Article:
Taxing problem in Pakistan

Multinational tobacco companies are flourishing at the expense of Pakistan’s economic interests because of flaws in the country’s taxation mechanism and an absence of suitable laws to regulate the way these companies function, according to a story in Pakistan Today quoting ‘sources’.
Looking at multinational companies more widely, the story said that a lack of governmental oversight and ineffective regulatory checks had allowed the Pakistan operations of these companies to exploit the existing situation and enjoy ‘mega corporate benefits beyond imagination’.
In recent years, the story said, Philip Morris (Pakistan) Limited (PMPKL) had used losses of millions of rupees to justify the large-scale downsizing of its staff and the closure of its factories.
However, after the introduction of a ‘highly controversial’ third-tier tax slab by the former government in the fiscal year 2017-18, PMPKL had shown a profit of Rs724.14 million in the first half of this year ending on June 30, 2018.
During the same period of last year, PMPKL had recorded a loss of Rs463.45 million.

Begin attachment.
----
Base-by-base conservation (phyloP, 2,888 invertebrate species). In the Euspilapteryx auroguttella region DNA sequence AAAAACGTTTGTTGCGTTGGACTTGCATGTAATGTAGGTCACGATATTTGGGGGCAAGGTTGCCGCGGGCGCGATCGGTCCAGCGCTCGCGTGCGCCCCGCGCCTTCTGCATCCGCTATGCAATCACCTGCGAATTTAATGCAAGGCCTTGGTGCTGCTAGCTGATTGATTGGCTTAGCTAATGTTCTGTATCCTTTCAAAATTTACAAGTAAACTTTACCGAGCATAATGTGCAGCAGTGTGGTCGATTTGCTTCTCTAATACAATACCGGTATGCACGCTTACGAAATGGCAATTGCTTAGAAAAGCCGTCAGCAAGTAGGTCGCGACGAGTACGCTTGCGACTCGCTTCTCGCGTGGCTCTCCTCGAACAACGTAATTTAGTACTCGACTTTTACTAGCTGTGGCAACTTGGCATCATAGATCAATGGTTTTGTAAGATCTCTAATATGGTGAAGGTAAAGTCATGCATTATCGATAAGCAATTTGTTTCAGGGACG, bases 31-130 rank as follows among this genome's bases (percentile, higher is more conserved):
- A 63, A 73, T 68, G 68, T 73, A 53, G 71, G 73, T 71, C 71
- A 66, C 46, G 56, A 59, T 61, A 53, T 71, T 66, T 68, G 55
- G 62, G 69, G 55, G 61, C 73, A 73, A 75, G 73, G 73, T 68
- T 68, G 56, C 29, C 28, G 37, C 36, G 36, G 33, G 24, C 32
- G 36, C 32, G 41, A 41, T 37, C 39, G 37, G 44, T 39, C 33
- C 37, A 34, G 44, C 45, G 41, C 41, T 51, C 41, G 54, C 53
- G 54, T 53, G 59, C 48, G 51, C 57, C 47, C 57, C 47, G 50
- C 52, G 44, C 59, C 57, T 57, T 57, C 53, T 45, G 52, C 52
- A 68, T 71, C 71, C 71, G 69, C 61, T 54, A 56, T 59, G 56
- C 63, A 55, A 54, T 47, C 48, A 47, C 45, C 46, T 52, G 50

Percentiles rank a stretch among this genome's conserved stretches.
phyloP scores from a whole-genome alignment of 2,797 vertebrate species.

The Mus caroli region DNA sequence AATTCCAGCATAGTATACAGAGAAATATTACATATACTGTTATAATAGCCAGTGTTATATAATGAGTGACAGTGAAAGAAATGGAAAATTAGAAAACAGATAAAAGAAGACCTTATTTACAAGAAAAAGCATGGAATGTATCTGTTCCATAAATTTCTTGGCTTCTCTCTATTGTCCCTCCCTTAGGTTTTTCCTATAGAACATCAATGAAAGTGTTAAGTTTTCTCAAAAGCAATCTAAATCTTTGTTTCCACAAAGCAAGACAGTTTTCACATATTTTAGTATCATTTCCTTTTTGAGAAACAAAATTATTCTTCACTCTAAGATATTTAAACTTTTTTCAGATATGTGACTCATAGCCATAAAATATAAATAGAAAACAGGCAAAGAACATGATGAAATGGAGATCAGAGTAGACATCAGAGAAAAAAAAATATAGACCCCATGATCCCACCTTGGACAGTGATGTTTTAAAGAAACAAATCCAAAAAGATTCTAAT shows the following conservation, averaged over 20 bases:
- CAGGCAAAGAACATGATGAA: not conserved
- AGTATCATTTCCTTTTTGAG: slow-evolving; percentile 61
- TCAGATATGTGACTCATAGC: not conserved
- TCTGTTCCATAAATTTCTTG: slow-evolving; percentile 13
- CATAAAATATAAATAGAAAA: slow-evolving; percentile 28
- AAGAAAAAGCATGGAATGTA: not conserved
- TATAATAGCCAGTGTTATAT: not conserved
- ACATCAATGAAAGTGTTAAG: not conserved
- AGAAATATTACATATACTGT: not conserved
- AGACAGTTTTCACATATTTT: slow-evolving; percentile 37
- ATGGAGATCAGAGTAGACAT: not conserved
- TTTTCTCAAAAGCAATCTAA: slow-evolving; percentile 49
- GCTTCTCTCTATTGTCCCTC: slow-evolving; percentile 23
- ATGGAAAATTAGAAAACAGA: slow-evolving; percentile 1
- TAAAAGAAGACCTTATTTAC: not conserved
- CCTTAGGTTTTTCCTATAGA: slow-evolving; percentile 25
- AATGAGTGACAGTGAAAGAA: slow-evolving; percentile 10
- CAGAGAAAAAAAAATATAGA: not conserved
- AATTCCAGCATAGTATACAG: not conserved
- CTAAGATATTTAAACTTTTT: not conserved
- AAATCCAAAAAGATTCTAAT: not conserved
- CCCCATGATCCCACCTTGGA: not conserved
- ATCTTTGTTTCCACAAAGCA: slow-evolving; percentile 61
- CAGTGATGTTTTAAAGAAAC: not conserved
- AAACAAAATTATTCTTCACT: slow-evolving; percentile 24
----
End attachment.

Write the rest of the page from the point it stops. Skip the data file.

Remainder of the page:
The story said that the introduction of the third-tier tax slab had benefitted the tobacco companies without doing any good to national revenues, though it quoted a Philip Morris International results commentary that seemed to dispute this.
According to the story, a PMI quarterly report for the third quarter ended September 30, the company’s gross turnover increased by 25 percent on that of the same period of 2017, mainly because of the normalization of trade inventory movements and partial recovery of sales volumes after the introduction of the third excise tax tier in the 2017/18 federal budget.
The company had recorded an operating profit before tax of Rs1,194 million for the nine months period ended September 30, up from Rs391 million for the same period of 2017.
During the period ended September 30, the company’s contribution to the national exchequer, in respect of excise duty, sales tax, and other government levies, was Rs13,648 million, up from Rs11,429 million during the same period of 2017. PMI was quoted as saying that the third excise tax tier had provided a wider and more sustainable base for the growth of government revenues, which would have otherwise seen a significant decline.
The introduction of the third excise tier was said to have arrested the growth of non-tax paid cigarette segment by narrowing the price gap between tax paid and non-tax paid cigarettes.
However, the Finance Supplementary Bill (September 18, 2018) had imposed a 46 percent increase in the excise rates for the third excise tier, which had led to a tax-driven price increase that had again widened the price gap between the tax paid and non-tax paid cigarettes.